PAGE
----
Retirees, Active-Duty Families Could Be Barred from Military Pharmacies over Pandemic

Pharmacy technicians process prescriptions at Moody Air Force Base.
Pharmacy technicians assigned to the 23d Medical Support Squadron, process prescriptions Feb. 5, 2020, at Moody Air Force Base, Ga. (U.S. Air Force/Airman Azaria E. Foster)

Tricare users should brace for temporary military pharmacy closures over the novel coronavirus pandemic, Defense Health Agency officials announced Tuesday.

"The Defense Health Agency issued new guidance on March 30 directing that all military hospitals and clinics determine pharmacy availability as a result of the COVID-19 pandemic," officials said in a release. "This action was taken to maintain patient and personnel safety."

Those measures, officials said, could include ending access for non-active duty family members to on-base pharmacies; temporarily closing on-base pharmacy locations completely; and changing the way prescriptions are delivered, such as staggered or curbside pickups, among other options, the guidance states.

Whether the changes happen at individual pharmacy locations is up to facility directors on a case-by-case basis, the guidance adds; the changes are not expected to stay in place after the pandemic subsides.

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"DoD does not expect any of these limitations to be a routine practice but rather a case-by-case determination based on the severity of the spread of COVID-19 at a specific location," the guidance states. "If pharmacy services are limited, they will be assessed as soon as it is safe for personnel and beneficiaries."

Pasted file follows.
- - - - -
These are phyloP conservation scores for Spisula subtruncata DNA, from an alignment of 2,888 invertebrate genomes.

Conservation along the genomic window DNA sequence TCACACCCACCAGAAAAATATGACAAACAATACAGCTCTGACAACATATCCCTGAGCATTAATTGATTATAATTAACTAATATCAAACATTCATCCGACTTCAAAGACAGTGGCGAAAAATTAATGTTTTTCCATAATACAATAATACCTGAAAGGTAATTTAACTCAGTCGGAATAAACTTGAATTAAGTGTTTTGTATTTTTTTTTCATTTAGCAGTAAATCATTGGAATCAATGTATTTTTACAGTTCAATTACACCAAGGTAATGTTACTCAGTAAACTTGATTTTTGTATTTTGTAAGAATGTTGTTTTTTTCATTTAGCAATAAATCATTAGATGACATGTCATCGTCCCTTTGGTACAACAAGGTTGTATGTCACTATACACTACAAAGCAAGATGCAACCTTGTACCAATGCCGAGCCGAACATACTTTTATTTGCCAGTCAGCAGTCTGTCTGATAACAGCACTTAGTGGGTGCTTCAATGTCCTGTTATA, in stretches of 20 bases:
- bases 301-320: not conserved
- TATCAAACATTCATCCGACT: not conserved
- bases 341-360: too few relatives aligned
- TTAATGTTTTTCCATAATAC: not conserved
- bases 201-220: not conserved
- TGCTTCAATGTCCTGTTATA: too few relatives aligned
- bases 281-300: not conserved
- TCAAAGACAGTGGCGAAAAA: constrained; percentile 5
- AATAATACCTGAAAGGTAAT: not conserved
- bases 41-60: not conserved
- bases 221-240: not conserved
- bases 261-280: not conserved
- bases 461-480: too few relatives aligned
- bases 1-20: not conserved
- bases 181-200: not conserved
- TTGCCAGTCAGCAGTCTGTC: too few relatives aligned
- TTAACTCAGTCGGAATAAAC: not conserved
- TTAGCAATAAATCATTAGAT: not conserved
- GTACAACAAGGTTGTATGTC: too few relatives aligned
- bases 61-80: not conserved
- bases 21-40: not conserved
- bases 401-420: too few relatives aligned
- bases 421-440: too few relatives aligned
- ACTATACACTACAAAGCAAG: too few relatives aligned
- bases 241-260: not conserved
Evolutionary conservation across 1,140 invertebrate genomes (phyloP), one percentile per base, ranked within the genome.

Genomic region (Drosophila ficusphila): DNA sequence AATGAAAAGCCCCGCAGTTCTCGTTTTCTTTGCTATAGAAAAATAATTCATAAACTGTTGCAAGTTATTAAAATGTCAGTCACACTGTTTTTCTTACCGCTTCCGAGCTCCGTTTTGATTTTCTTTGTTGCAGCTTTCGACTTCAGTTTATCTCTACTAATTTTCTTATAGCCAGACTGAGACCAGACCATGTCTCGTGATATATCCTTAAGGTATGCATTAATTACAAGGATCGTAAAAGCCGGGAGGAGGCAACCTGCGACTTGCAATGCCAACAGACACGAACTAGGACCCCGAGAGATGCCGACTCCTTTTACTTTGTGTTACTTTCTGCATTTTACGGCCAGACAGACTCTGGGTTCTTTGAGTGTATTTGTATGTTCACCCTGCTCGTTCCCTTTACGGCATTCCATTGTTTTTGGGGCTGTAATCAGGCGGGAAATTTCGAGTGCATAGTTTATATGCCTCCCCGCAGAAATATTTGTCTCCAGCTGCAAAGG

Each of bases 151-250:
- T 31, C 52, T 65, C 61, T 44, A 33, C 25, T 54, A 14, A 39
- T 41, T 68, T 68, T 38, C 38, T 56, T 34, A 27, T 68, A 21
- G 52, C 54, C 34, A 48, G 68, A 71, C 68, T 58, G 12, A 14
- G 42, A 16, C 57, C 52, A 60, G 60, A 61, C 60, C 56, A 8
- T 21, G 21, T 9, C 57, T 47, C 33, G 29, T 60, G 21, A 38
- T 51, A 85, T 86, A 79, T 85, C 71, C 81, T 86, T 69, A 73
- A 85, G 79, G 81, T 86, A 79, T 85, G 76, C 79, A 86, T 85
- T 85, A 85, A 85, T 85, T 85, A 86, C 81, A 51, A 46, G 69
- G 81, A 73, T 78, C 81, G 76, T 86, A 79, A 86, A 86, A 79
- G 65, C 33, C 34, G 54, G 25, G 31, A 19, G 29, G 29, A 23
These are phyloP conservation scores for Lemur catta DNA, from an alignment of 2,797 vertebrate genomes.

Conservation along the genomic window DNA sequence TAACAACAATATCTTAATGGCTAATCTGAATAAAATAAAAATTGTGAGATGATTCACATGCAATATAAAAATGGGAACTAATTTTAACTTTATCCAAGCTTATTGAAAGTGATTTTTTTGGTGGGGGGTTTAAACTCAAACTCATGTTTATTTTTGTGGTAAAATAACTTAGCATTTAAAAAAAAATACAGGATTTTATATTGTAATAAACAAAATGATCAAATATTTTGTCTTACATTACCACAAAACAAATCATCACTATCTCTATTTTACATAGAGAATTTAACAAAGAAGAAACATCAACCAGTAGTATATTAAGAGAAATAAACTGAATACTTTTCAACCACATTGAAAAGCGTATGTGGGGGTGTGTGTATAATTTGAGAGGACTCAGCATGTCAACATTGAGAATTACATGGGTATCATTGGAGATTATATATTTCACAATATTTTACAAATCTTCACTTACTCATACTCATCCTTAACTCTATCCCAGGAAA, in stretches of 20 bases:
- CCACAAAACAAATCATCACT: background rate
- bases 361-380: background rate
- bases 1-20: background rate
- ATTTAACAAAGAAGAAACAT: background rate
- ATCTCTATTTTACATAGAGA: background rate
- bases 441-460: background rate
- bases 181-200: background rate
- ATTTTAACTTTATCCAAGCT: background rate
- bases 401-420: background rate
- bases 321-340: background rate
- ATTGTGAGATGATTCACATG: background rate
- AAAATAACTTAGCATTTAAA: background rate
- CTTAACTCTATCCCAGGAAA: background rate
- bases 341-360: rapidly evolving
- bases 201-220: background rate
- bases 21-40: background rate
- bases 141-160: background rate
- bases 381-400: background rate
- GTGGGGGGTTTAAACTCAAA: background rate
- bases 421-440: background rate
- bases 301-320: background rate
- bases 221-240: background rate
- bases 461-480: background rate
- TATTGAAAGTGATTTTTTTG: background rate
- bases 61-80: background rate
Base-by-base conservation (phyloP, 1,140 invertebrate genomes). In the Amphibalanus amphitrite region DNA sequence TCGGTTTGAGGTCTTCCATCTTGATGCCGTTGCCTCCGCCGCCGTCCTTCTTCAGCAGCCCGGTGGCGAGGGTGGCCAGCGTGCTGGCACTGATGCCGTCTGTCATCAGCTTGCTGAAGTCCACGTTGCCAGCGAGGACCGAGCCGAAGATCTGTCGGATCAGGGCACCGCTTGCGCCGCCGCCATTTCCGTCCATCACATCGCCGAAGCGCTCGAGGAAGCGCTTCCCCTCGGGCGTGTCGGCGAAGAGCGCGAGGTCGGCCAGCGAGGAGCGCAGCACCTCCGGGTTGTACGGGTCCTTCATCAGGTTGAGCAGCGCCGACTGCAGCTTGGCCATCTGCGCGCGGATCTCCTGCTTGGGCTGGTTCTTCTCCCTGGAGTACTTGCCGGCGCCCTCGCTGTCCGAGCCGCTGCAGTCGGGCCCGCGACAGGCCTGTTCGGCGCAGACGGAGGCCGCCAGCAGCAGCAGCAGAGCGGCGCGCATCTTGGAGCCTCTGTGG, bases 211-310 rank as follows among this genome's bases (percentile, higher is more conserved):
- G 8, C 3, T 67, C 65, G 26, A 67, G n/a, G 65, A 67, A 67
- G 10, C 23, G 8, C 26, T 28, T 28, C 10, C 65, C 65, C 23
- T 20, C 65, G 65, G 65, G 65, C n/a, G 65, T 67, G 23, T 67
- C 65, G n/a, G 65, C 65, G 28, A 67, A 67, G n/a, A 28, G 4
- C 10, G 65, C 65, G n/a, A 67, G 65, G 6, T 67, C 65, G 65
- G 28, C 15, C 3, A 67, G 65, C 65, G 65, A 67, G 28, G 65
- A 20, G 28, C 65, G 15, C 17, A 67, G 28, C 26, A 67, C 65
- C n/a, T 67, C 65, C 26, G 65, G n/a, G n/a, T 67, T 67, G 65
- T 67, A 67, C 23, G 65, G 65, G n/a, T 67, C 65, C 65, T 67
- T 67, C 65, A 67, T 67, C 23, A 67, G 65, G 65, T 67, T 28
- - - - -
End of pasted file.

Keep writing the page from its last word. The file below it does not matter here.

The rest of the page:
The guidance also asks pharmacy officials to follow force protection health guidelines, including promoting the use of mail order or off-base, retail pharmacies; requiring telehealth pharmacy visits; reconfiguring waiting rooms to promote social distancing; giving early refills where appropriate; adding extra protections for high-risk patients; adding a prescription drop-off only process; and encouraging protective equipment for staff.

Officials are also asking non-active duty users to voluntarily switch to home delivery or use a retail pharmacy off-base where possible, the release said, although each option carries co-pays. Active-duty users must continue to receive medications on base, under most circumstances.

A February Defense Health Agency memo obtained by revealed a plan to no longer treat retirees and active-duty families at more than three dozen military treatment facilities, as well as to no longer offer those users pharmacy services at some locations. Hundreds of readers emailed or left comments decrying the potential steps and, several weeks after the initial story, a report to Congress detailing the closure plans did not include any steps towards shuttering some pharmacies for those users.

Military family advocates at the National Military Family Association (NMFA) said they have no reason to believe that the potential pandemic-related closures are a step toward that original plan.

"We understand that installations have to take steps to protect the health and safety of health care providers and pharmacists, and we don't have any reason to think this is anything other than a temporary measure in response to the coronavirus outbreak," said Eileen Huck, a deputy director of government relations at NMFA.

-- Amy Bushatz can be reached at

Read More: The Latest on the Military's COVID-19 Response

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